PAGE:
Here the concept is already much better, and more lasting. The symbol wouldn’t easily be worn down by time, the graphical outlook is strong and it will definitely leave an impression. Still, you can’t make jewellery out of that, and the symbol fills its bounding box so efficiently that it seems essentially black in writing. That makes it a wee bit apocalyptic, which is a bad thing. Not to mention the nasty connotations to the Egyptian pyramids and a number of cults using triangular shapes. We don’t want to have anything to do with the vile religisiosity which fuels those things…

[Positive Atheism symbol for atheism] Then there’s the Positive Atheism one. This one would make a fine pendant, and it does signify an inquisitive, assertive mind, which is every atheist’s foremost tool. It has a human form in it for secular humanism, and a certain logographic quality which makes it a symbol proper.

But do we really want an empty head—or even a skull—to talk for us? Do we want to mix ourselves so clearly with humanism, or the semiotically tapped‐out human form? Do we want a symbol it takes a graphic artist and a soft, dedicated pencil to draw? I don’t think so. This symbol is also so easily reduced to a simpler form by the eye that the prime content—the assertive explamation mark for scepticism and intelligence—often gets lost.

[Bolt of reason symbol for atheism] The North Texas Church of Freethough’s Bolt of Reason already fares somewhat better. It is simple, easily recognized and idiomatic. We might just be able to make it into a commonly recognized symbol, and it has all the proper typographic attributes. And it’s in the public domain as it should be.

Still, wouldn’t you expect to find at least one bolt on every motorist, extreme sports fan and teenage rebel? I mean, atheists certainly weren’t the first ones to come up with this particular graphic shape. Once again, the message doesn’t really get through, and no questions are raised. In the rare situations where we actually need a symbol, this particular one doesn’t really carry the weight.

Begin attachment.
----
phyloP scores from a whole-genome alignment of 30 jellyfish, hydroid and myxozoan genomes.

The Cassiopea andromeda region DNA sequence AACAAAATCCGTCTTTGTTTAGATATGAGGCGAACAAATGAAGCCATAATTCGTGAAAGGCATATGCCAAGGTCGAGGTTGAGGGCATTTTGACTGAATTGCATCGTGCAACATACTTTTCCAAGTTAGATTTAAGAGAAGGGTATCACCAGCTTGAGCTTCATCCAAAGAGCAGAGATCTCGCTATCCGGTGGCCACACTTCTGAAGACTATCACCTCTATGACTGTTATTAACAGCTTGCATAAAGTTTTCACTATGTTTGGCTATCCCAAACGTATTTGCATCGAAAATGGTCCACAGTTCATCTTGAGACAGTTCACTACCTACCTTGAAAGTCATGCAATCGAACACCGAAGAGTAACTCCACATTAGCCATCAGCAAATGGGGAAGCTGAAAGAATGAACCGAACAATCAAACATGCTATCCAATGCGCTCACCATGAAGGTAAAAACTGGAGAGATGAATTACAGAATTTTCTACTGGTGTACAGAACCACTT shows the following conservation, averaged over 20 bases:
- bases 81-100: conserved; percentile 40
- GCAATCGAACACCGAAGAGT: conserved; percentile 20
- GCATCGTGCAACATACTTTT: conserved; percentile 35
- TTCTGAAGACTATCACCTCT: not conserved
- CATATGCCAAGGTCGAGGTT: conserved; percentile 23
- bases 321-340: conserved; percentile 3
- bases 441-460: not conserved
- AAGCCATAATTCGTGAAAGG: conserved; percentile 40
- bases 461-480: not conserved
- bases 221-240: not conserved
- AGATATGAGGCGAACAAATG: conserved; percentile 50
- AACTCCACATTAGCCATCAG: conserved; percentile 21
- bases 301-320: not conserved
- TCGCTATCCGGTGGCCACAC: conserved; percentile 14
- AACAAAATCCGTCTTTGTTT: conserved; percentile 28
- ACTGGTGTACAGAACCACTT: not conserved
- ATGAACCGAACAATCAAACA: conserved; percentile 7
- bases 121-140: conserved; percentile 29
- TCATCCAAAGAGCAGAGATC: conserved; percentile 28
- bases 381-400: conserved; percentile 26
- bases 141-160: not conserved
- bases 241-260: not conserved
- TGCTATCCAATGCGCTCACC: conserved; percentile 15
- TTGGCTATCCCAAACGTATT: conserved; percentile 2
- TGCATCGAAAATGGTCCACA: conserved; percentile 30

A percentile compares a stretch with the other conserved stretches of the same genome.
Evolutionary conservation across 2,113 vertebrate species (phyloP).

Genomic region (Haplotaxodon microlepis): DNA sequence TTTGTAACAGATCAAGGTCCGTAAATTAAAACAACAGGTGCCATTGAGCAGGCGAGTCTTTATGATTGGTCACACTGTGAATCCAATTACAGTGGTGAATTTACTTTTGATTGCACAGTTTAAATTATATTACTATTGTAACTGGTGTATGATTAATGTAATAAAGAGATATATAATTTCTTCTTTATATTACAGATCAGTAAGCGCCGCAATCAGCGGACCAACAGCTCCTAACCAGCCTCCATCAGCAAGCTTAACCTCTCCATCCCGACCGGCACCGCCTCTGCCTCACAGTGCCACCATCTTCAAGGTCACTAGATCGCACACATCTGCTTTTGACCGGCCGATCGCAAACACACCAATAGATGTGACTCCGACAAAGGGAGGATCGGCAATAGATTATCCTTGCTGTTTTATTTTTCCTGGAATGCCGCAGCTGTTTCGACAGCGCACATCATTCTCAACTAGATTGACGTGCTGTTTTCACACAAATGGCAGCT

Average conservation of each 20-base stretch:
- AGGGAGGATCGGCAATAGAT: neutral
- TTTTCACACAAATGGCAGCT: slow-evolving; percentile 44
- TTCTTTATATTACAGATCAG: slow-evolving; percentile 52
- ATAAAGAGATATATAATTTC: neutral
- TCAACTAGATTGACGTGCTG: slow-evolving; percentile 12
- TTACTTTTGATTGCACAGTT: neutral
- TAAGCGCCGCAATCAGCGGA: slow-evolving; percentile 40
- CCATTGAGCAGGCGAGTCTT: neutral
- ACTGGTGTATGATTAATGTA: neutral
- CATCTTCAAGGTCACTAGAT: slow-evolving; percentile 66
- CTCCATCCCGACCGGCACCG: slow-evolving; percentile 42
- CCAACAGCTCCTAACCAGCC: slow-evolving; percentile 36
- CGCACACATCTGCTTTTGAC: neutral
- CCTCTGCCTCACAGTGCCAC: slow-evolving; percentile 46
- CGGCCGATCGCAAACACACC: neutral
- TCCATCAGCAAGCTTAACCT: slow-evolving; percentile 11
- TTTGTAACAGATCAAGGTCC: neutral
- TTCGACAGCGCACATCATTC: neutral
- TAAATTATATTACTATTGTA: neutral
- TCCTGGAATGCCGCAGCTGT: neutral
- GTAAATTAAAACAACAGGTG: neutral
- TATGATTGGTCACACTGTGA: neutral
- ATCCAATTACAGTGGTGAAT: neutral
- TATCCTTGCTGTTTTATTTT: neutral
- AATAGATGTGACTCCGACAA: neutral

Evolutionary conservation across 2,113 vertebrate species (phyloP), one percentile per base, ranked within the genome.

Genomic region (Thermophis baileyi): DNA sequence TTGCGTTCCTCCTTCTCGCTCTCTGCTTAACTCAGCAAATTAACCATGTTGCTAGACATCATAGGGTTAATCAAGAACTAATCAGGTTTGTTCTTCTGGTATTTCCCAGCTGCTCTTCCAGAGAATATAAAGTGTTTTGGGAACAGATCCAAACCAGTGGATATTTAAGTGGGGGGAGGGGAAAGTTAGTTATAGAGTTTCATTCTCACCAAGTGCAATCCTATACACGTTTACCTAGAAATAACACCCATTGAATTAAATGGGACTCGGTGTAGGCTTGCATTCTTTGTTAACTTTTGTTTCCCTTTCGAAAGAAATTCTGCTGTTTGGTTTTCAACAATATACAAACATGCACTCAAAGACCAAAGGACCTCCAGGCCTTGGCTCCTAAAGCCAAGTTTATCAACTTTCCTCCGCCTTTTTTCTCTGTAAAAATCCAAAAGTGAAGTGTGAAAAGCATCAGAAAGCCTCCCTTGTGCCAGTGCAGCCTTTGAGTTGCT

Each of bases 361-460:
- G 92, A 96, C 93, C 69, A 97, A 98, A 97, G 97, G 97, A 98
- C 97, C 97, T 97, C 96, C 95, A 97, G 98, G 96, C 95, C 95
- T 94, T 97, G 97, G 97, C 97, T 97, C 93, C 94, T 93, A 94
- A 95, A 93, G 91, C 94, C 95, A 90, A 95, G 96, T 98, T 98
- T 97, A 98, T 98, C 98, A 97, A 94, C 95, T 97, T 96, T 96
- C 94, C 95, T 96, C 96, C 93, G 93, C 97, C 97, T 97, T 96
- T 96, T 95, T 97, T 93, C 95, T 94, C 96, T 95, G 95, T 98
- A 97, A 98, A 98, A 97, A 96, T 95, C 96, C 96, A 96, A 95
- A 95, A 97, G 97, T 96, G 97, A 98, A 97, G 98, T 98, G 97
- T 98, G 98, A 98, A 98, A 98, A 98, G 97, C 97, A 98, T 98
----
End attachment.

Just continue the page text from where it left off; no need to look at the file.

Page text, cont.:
[IPU symbol for atheism] Pretty much the most ambitious pre‐existing original design for an atheistic symbol is due to the good folks over at alt.atheism. They instigated the IPU phenomenon, quite unparalleled in ontological zeal. The symbol they eventually came up with is extremely distinctive and appealing, at least to me. It has just the right combination of symmetry and roughness to both evoke counterpoint, and to be imprinted on people’s minds.

Unfortunately the practical considerations never entered anybody’s mind. Once again the symbol is difficult to draw without ruining the essential content, because the outlook relies heavily on variable width strokes, and it doesn’t really make sense unless it’s…you know…pink. It isn’t connected either, so it can’t be cast into metal jewellery without a supporting plaque.

It’s a shame to dismiss something as nice as this, but I see no real alternative.

[Atheist Planet symbol for atheism] Another symbol found on the IPU site is the Atheist Planet one. It is another one based on the capital A letter‐shape, and it builds on space age symbols much like the American Atheists logo does.

The concept is nice and idiomatic, but it’s too wide and once again not connected. Associating the letter A with atheism is also sort of spurious, considering that atheism isn’t always written in Latin letters and can also be referred to by such words as nonbelief. Otherwise there is no easily recognizable message behind the symbol—it is far too easy to confuse for something a scifi fan would wear. We can just forget about using the symbol in handwritten text as well, since the message is in the geometry, not just the topology.

[Ring symbol for atheism] So how about what we’d really, really like? There is one symbol we would be granted in the ideal world. Purely on graphical and etymological merit, the best pre‐existing design I’ve seen thus far comes from Adrian Barnett, of Wasteland fame. He suggests a plain ring, with its obvious connotations to nothing, symmetry, peace and harmony. I’ll have to agree that a ring would probably be the most aesthetic symbol imaginable. It’s suggestive, easy to draw and whathaveyou.